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The Division of Florida


The US presidential campaign has only addressed in generic terms the wreckage caused by Wall Street, the absence of financial regulation and the wages of greed, and not at all how that feeding tube connects locally: too many platted subdivisions in farmland and wetlands and condos barricading Florida’s coasts. It is hard times for builders and their supply chain. But make no mistake: this potent source of political money from developers that matches up with big agriculture is all intent on business as usual, even in the face of the worst collapse in real estate markets since the Great Depression.

The absence of regulation of financial derivatives is woven together with weak, ineffective regulations meant to tame the growth of suburbs into the Everglades and condos on the ocean front. But solving this conundrum is not what you hear. From Florida City and Homestead to Naples and Orlando, from Jacksonville to Tampa: the entire slate of interests that propelled the politics of growth would just as soon forget that the piling up of foreclosures, misery, and massive budget deficits of municipal and state governments happened despite civic opposition to sprawl, despite the clamor of environmentalists and a few brave scientists willing to risk their career prospects and income. Bail us out, and, forget: that’s the call.

As election day approaches, it is important to highlight the fact that not only do the assembled interests want to forget; they also want things to be exactly the same once we come out from the end of this dark economic tunnel.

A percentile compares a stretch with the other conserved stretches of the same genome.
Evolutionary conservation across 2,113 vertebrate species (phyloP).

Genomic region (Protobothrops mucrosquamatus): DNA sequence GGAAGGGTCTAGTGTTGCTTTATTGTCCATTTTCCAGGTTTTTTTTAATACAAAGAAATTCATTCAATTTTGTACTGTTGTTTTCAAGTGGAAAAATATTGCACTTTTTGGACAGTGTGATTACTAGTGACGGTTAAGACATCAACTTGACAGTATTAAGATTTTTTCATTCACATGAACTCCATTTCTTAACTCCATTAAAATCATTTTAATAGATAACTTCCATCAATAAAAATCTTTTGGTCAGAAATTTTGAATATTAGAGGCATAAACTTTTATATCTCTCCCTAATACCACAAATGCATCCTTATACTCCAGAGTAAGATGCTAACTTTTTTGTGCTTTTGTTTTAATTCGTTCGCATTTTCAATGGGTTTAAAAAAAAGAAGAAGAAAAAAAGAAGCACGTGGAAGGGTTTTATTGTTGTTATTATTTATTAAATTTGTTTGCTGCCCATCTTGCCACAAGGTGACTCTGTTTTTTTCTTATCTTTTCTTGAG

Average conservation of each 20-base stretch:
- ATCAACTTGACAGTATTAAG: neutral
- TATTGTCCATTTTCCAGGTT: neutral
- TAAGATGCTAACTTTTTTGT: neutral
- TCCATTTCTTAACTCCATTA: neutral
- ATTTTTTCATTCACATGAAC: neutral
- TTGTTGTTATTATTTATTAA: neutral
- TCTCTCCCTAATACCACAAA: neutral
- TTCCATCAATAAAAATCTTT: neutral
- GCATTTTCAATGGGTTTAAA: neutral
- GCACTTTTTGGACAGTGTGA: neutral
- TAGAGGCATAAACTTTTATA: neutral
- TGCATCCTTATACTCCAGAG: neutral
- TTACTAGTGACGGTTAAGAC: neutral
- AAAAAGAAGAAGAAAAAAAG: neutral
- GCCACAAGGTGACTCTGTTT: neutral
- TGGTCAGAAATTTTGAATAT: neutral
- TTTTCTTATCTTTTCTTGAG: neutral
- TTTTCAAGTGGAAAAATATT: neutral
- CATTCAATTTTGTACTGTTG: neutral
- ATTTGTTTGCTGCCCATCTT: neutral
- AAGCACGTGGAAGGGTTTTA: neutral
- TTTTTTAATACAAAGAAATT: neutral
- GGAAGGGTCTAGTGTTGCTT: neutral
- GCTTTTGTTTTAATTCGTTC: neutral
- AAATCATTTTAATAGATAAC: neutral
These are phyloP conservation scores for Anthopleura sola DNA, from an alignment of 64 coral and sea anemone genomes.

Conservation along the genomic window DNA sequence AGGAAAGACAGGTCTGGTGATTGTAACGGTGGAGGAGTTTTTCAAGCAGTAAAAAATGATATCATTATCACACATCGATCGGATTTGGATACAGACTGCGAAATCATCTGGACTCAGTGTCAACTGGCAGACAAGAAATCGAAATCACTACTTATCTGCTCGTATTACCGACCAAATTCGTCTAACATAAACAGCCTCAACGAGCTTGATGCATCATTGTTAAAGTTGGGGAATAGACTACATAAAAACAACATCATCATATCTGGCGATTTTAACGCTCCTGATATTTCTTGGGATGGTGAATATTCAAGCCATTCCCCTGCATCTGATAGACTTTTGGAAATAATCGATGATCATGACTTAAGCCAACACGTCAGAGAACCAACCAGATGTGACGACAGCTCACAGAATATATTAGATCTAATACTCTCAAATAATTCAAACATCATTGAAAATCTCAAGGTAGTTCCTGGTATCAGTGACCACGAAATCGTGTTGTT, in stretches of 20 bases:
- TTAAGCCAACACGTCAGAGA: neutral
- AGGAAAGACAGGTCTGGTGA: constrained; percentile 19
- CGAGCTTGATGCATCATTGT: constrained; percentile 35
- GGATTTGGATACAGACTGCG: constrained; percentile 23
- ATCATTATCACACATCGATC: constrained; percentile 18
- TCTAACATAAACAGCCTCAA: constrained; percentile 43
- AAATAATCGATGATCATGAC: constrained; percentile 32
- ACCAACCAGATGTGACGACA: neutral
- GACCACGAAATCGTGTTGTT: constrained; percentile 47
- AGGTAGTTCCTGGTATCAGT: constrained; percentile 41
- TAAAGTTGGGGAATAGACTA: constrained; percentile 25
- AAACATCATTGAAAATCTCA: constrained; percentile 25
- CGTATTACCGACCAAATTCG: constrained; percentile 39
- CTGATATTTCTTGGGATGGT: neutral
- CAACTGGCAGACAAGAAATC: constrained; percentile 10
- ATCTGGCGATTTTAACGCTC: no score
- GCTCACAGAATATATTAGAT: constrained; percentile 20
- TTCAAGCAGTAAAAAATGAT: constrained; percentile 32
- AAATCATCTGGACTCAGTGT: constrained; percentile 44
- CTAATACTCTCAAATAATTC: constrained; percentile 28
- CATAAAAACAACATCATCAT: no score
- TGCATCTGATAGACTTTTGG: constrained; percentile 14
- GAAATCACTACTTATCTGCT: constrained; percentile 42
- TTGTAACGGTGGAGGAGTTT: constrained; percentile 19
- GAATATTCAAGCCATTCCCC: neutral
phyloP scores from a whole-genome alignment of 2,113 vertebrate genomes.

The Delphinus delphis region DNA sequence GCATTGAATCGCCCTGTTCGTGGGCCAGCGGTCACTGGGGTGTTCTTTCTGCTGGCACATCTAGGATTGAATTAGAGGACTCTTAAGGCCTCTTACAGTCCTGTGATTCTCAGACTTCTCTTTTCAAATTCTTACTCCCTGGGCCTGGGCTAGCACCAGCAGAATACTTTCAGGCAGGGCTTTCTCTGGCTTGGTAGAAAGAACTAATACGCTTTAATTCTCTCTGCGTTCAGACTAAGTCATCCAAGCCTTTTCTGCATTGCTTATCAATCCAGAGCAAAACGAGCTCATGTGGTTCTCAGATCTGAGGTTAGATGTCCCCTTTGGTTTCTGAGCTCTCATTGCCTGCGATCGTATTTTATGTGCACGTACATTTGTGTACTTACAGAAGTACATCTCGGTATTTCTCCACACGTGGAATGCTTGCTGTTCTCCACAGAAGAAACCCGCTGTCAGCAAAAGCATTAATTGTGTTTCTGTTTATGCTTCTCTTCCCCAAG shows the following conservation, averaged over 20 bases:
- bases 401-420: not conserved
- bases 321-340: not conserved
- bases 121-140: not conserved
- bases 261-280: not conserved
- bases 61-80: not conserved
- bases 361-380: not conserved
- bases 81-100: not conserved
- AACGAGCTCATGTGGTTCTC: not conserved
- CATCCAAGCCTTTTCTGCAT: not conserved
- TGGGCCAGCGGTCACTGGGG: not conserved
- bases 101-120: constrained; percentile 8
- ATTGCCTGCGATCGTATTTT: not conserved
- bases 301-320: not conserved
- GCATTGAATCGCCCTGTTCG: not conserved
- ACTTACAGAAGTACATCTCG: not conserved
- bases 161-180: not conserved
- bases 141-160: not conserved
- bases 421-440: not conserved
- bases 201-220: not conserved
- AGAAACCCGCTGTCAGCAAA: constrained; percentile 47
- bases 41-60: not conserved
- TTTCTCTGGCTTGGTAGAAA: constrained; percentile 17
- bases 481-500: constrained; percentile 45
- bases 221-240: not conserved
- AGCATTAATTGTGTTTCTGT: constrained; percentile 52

Of plans by the Orange County Commission to vote to include 4,600 additional acres within the urban-service boundary despite the inventory of almost 25,000 unsold homes in Orange and Seminole Counties, columnist Mike Thomas recently wrote: “This is like watching an emphysema patient smoking through a tracheotomy tube.” (Shady deal on Deseret adds to housing woes, Orlando Sentinel, October 28, 2008)

That is the right image to pair with that of Miami-Dade ramrod for development, county commissioner Natacha Seijas who regularly demagogues from the dais about rejecting state mandates, demanding “local control”, who nevertheless embraced last week news that the federal Environmental Protect Agency will study the county’s Urban Development Boundary. Funny how a lame duck White House that neutered the EPA for eight long years has taken a sudden interest in Miami Dade County development.

The fact is that Jeb Bush loyalists are stuck with land bought at speculative values before the real estate markets collapsed. They bought at the top and need help being let down. They depend on the Urban Development Boundary being moved to include their property for a massive new development planned by Lennar—more than 6,000 homes—despite the wreckage of foreclosures and half-empty subdivisions scattered throughout the region. They aren’t getting what they want with the Crist administration.